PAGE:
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Jamie Lee Curtis: <em>Halloween</em> Queen Makes the Scene

Elegant, astute and ticklishly real, Jamie Lee Curtis recently spent an October day signing her children's books at the grand opening of the new gallery location of Every Picture Tells a Story.
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Around this time of year, it's hard not to reflect upon Jamie Lee Curtis -- the actress, activist, children's-book author and HuffPost blogger whose performance in John Carpenter's original Halloween made getting scared personal (and suburban), simultaneously launching her storied career. She's come a long way from fending off unstoppable slasher Michael Myers three decades ago (and then, when the genre returned to trendiness, cleverly fending him off again). From Trading Places and Perfect to Forever Young and Fierce Creatures, it's not unreasonable to dub her an icon of '80s and '90s hipness, a quality which she's craftily transformed into maternal roles in more recent movies like Freaky Friday, Beverly Hills Chihuahua and You Again.

Lee Cohen interviews Jamie Lee Curtis.

Elegant, astute and ticklishly real, Ms. Curtis (a.k.a. Lady Haden-Guest) recently spent a long, fun October day amongst friends and fans in Santa Monica, discussing a few of her finest films at the Aero theatre and signing her children's books at the grand opening of the new gallery location of Every Picture Tells a Story. I attend a lot of events, and yet I never use this phrase: It was a blast.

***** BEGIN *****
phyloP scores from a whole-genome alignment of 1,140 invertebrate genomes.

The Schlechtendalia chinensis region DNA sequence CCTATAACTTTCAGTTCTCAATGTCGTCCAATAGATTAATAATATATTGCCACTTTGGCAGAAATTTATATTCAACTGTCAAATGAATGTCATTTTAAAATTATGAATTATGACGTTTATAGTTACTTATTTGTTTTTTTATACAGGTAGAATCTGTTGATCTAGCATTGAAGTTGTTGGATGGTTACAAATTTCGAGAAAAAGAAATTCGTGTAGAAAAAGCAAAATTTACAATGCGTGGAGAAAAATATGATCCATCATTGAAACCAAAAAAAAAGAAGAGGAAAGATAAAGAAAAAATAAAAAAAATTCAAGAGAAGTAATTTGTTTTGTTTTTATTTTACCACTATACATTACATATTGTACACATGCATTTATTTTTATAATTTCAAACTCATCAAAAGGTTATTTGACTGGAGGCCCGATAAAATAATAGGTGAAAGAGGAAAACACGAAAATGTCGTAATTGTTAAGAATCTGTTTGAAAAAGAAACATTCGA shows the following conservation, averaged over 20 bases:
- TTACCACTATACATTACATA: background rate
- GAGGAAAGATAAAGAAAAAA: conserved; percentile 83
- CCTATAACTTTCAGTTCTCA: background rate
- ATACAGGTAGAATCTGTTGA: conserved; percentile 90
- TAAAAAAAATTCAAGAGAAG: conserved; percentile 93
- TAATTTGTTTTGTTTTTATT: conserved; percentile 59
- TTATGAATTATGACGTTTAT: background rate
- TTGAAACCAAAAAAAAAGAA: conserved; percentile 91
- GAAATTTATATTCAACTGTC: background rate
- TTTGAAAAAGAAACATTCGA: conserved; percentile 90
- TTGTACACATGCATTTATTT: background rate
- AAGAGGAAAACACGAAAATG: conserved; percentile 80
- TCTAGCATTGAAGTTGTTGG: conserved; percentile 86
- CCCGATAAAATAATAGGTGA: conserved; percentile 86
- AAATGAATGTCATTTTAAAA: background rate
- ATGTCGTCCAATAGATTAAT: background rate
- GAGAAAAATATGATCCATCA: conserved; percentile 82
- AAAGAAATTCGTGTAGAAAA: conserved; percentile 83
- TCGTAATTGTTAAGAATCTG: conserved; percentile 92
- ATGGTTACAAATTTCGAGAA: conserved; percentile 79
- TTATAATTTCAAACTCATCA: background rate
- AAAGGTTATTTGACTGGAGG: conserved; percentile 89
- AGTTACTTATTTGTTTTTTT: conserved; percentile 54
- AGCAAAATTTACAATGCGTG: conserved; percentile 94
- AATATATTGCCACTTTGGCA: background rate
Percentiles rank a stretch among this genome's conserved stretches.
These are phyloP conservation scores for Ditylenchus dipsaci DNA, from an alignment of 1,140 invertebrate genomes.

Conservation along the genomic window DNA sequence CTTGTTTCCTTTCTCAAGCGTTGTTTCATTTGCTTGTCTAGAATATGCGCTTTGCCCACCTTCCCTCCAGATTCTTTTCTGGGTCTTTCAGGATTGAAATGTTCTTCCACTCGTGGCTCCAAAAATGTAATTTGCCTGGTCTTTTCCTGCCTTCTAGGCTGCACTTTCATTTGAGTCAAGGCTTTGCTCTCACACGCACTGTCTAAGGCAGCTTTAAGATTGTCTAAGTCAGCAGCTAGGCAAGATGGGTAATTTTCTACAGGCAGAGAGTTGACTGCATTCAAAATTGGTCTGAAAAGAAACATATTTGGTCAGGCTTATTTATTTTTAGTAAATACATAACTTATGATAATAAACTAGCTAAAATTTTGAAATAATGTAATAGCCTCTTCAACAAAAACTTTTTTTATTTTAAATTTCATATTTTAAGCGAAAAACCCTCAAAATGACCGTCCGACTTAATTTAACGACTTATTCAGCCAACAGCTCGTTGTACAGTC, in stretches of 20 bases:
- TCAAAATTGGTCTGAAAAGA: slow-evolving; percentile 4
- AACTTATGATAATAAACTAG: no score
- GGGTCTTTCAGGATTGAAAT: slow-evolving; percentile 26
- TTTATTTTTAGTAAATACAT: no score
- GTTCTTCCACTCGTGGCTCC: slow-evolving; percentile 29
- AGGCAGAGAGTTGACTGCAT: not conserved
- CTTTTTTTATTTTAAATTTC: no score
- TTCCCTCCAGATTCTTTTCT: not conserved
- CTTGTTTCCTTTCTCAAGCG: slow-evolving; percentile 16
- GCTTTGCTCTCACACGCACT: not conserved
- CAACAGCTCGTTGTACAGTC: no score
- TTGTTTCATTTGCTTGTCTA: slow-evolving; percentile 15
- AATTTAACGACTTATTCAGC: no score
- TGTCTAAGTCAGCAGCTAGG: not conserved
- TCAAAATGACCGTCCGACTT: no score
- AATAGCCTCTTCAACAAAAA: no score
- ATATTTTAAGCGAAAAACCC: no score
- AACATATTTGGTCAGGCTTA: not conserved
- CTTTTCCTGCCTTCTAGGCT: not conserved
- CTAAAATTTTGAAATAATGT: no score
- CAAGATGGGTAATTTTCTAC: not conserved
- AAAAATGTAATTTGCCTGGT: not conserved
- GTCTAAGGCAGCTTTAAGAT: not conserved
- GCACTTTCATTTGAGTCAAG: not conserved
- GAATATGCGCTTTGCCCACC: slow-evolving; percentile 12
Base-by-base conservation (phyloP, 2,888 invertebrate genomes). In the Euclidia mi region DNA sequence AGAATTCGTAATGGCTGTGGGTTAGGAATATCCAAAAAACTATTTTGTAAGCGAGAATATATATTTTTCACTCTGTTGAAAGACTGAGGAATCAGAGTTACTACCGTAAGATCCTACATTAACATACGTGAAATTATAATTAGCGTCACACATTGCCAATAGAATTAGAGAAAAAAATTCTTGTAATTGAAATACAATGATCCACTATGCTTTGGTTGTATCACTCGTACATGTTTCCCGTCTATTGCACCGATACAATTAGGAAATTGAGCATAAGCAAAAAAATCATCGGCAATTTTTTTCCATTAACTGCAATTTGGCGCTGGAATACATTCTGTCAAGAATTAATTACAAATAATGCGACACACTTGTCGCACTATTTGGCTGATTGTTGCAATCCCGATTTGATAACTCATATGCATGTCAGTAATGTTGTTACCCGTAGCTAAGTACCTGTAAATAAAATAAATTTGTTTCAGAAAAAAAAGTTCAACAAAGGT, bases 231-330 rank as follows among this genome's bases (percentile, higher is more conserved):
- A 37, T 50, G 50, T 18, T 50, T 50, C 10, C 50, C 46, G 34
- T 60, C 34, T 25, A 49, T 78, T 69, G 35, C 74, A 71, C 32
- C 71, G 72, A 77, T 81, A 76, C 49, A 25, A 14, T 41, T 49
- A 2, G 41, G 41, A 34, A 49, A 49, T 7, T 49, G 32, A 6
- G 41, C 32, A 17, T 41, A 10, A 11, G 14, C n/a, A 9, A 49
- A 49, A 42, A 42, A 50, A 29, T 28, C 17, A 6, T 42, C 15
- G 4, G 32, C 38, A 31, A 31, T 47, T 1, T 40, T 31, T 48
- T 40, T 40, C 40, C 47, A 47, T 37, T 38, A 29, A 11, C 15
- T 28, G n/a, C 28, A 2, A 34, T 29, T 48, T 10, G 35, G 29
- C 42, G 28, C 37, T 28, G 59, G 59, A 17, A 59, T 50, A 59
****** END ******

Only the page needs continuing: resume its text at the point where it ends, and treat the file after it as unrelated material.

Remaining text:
The day began with an afternoon screening of Mark Waters' madcap remake of Freaky Friday, starring Curtis and some feisty girl called Lindsay Lohan -- after which Curtis entertained the crowd, including lots of children, with reflections on making the movie -- including especially the useful life-lesson that acting "is just make-believe." Regarding Lohan, Curtis happily revealed, "I did love working with her -- I love her very much." She then cracked everybody up when asked about her onscreen collision with Lohan:

"It hurt a lot! And that's why God invented stuntwomen -- and those women it hurt a lot. And then when Lindsay and I did it, it hurt a lot. You know, guys, you see professional athletes do it all day long, that thing when you jump up in the air and you throw your chests forward and, chest-bump? It hurts when you're a woman. Again -- children in the audience -- but there's a reason why it would hurt a lot more for women to do it than men. And Lindsay and I -- it hurt, if you know what I mean."